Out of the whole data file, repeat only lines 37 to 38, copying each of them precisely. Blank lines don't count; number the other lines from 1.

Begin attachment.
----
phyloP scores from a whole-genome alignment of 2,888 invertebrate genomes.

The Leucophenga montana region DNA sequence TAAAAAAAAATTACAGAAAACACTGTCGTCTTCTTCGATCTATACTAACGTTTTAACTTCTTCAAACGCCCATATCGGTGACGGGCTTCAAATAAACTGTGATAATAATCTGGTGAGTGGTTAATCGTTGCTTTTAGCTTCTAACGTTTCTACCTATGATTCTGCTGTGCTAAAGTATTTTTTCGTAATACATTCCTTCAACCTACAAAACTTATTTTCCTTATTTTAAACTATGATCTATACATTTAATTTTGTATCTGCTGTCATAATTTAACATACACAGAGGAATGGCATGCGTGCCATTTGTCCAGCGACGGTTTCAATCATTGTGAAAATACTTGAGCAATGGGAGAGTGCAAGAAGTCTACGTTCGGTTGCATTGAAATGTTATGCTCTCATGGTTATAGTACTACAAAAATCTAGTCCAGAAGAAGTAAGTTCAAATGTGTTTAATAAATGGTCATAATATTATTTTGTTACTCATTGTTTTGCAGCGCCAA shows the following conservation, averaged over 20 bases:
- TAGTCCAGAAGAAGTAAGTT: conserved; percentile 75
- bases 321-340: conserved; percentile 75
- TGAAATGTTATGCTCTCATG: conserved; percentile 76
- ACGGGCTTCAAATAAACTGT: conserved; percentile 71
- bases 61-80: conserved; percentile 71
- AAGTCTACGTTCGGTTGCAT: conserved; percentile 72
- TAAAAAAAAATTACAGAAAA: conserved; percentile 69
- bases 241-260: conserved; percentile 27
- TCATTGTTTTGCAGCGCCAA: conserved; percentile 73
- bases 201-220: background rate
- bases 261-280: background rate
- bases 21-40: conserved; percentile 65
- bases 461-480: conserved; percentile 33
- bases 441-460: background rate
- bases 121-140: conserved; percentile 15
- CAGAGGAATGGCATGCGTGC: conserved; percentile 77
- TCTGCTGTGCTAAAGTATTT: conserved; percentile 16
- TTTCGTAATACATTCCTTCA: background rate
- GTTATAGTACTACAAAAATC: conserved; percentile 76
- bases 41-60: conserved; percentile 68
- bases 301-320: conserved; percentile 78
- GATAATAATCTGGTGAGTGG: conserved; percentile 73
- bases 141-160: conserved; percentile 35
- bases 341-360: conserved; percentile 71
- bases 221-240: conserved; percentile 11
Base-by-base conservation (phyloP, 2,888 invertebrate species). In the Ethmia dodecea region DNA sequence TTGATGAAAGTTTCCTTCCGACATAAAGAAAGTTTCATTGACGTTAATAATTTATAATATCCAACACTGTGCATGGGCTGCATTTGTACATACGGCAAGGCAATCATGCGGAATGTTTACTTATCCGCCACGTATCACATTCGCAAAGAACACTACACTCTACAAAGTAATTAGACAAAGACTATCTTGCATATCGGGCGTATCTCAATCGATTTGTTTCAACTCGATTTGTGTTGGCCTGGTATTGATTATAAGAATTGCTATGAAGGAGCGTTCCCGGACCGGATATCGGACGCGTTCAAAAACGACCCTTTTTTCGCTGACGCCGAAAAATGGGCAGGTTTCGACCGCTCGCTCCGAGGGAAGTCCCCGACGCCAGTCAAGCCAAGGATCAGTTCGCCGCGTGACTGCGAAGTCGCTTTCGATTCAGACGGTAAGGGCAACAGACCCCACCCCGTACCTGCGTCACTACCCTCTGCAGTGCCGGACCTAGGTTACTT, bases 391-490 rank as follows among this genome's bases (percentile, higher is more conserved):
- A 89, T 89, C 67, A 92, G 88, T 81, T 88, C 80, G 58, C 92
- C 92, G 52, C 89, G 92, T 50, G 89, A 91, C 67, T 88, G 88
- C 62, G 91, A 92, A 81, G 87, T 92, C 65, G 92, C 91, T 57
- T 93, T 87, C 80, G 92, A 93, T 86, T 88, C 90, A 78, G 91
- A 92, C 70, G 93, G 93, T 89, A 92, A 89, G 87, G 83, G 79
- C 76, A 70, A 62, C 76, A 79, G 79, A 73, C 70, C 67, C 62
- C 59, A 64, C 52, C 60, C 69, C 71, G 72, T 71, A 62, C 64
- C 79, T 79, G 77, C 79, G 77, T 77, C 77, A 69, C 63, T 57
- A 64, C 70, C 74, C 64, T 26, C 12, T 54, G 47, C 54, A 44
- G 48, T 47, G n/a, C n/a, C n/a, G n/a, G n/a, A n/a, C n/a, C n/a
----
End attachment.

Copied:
- A 64, C 70, C 74, C 64, T 26, C 12, T 54, G 47, C 54, A 44
- G 48, T 47, G n/a, C n/a, C n/a, G n/a, G n/a, A n/a, C n/a, C n/a